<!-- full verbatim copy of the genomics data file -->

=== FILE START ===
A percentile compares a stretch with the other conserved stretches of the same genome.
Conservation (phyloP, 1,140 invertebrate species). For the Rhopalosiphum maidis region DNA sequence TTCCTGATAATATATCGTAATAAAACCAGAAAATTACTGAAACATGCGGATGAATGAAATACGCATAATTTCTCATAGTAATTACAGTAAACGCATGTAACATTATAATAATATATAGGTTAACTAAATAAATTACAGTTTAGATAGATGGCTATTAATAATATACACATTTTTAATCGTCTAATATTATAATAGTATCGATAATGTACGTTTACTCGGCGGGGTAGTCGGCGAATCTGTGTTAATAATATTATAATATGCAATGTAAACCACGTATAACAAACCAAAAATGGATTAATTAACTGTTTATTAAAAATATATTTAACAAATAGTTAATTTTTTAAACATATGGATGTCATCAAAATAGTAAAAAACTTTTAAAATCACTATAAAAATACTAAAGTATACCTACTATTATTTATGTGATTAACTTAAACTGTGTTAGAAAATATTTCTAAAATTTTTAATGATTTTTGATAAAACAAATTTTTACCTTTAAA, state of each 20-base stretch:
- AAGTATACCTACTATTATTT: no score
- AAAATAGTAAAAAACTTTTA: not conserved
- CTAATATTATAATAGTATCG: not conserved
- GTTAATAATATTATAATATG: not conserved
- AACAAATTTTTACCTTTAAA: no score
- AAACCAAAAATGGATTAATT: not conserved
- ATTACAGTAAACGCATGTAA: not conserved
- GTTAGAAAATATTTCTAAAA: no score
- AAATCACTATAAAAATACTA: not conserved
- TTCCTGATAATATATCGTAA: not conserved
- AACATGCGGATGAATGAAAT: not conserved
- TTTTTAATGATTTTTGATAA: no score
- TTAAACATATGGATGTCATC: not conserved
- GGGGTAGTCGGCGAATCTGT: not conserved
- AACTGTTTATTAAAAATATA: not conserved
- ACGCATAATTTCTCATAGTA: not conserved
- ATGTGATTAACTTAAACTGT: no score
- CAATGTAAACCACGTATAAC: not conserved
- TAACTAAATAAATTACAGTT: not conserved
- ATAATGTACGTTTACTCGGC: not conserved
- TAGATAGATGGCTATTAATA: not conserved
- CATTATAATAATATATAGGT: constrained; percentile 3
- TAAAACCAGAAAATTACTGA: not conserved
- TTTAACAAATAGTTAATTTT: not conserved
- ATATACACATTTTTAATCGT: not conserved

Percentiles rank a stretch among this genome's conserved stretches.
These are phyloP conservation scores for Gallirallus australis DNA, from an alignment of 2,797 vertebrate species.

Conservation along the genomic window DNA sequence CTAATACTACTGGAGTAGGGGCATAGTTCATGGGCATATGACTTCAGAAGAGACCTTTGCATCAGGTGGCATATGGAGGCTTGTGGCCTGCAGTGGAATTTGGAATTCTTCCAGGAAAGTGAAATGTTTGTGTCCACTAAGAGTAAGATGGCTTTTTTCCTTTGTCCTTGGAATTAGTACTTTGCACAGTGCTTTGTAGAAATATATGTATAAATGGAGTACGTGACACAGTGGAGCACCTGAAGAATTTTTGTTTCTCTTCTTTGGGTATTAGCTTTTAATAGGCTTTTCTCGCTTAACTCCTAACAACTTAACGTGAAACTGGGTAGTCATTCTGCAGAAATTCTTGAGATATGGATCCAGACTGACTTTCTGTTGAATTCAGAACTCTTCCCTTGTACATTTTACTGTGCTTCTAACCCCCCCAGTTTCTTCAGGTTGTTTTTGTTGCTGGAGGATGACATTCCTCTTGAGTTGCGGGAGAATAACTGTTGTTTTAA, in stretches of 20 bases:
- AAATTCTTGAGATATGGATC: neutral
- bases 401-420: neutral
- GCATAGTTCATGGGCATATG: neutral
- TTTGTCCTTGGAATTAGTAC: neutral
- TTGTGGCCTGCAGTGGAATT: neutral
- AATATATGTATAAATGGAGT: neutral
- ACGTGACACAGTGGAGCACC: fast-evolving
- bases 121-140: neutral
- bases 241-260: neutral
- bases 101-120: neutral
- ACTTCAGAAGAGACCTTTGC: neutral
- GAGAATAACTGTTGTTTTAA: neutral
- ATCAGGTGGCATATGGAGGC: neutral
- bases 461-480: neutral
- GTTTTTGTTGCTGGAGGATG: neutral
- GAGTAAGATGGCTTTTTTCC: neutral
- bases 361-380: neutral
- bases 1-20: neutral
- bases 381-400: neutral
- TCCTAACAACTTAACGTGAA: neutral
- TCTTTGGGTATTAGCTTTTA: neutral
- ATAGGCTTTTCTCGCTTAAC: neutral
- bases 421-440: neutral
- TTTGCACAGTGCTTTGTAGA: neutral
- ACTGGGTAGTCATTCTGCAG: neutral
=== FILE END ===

A percentile compares a stretch with the other conserved stretches of the same genome.
Conservation (phyloP, 1,140 invertebrate species). For the Rhopalosiphum maidis region DNA sequence TTCCTGATAATATATCGTAATAAAACCAGAAAATTACTGAAACATGCGGATGAATGAAATACGCATAATTTCTCATAGTAATTACAGTAAACGCATGTAACATTATAATAATATATAGGTTAACTAAATAAATTACAGTTTAGATAGATGGCTATTAATAATATACACATTTTTAATCGTCTAATATTATAATAGTATCGATAATGTACGTTTACTCGGCGGGGTAGTCGGCGAATCTGTGTTAATAATATTATAATATGCAATGTAAACCACGTATAACAAACCAAAAATGGATTAATTAACTGTTTATTAAAAATATATTTAACAAATAGTTAATTTTTTAAACATATGGATGTCATCAAAATAGTAAAAAACTTTTAAAATCACTATAAAAATACTAAAGTATACCTACTATTATTTATGTGATTAACTTAAACTGTGTTAGAAAATATTTCTAAAATTTTTAATGATTTTTGATAAAACAAATTTTTACCTTTAAA, state of each 20-base stretch:
- AAGTATACCTACTATTATTT: no score
- AAAATAGTAAAAAACTTTTA: not conserved
- CTAATATTATAATAGTATCG: not conserved
- GTTAATAATATTATAATATG: not conserved
- AACAAATTTTTACCTTTAAA: no score
- AAACCAAAAATGGATTAATT: not conserved
- ATTACAGTAAACGCATGTAA: not conserved
- GTTAGAAAATATTTCTAAAA: no score
- AAATCACTATAAAAATACTA: not conserved
- TTCCTGATAATATATCGTAA: not conserved
- AACATGCGGATGAATGAAAT: not conserved
- TTTTTAATGATTTTTGATAA: no score
- TTAAACATATGGATGTCATC: not conserved
- GGGGTAGTCGGCGAATCTGT: not conserved
- AACTGTTTATTAAAAATATA: not conserved
- ACGCATAATTTCTCATAGTA: not conserved
- ATGTGATTAACTTAAACTGT: no score
- CAATGTAAACCACGTATAAC: not conserved
- TAACTAAATAAATTACAGTT: not conserved
- ATAATGTACGTTTACTCGGC: not conserved
- TAGATAGATGGCTATTAATA: not conserved
- CATTATAATAATATATAGGT: constrained; percentile 3
- TAAAACCAGAAAATTACTGA: not conserved
- TTTAACAAATAGTTAATTTT: not conserved
- ATATACACATTTTTAATCGT: not conserved

Percentiles rank a stretch among this genome's conserved stretches.
These are phyloP conservation scores for Gallirallus australis DNA, from an alignment of 2,797 vertebrate species.

Conservation along the genomic window DNA sequence CTAATACTACTGGAGTAGGGGCATAGTTCATGGGCATATGACTTCAGAAGAGACCTTTGCATCAGGTGGCATATGGAGGCTTGTGGCCTGCAGTGGAATTTGGAATTCTTCCAGGAAAGTGAAATGTTTGTGTCCACTAAGAGTAAGATGGCTTTTTTCCTTTGTCCTTGGAATTAGTACTTTGCACAGTGCTTTGTAGAAATATATGTATAAATGGAGTACGTGACACAGTGGAGCACCTGAAGAATTTTTGTTTCTCTTCTTTGGGTATTAGCTTTTAATAGGCTTTTCTCGCTTAACTCCTAACAACTTAACGTGAAACTGGGTAGTCATTCTGCAGAAATTCTTGAGATATGGATCCAGACTGACTTTCTGTTGAATTCAGAACTCTTCCCTTGTACATTTTACTGTGCTTCTAACCCCCCCAGTTTCTTCAGGTTGTTTTTGTTGCTGGAGGATGACATTCCTCTTGAGTTGCGGGAGAATAACTGTTGTTTTAA, in stretches of 20 bases:
- AAATTCTTGAGATATGGATC: neutral
- bases 401-420: neutral
- GCATAGTTCATGGGCATATG: neutral
- TTTGTCCTTGGAATTAGTAC: neutral
- TTGTGGCCTGCAGTGGAATT: neutral
- AATATATGTATAAATGGAGT: neutral
- ACGTGACACAGTGGAGCACC: fast-evolving
- bases 121-140: neutral
- bases 241-260: neutral
- bases 101-120: neutral
- ACTTCAGAAGAGACCTTTGC: neutral
- GAGAATAACTGTTGTTTTAA: neutral
- ATCAGGTGGCATATGGAGGC: neutral
- bases 461-480: neutral
- GTTTTTGTTGCTGGAGGATG: neutral
- GAGTAAGATGGCTTTTTTCC: neutral
- bases 361-380: neutral
- bases 1-20: neutral
- bases 381-400: neutral
- TCCTAACAACTTAACGTGAA: neutral
- TCTTTGGGTATTAGCTTTTA: neutral
- ATAGGCTTTTCTCGCTTAAC: neutral
- bases 421-440: neutral
- TTTGCACAGTGCTTTGTAGA: neutral
- ACTGGGTAGTCATTCTGCAG: neutral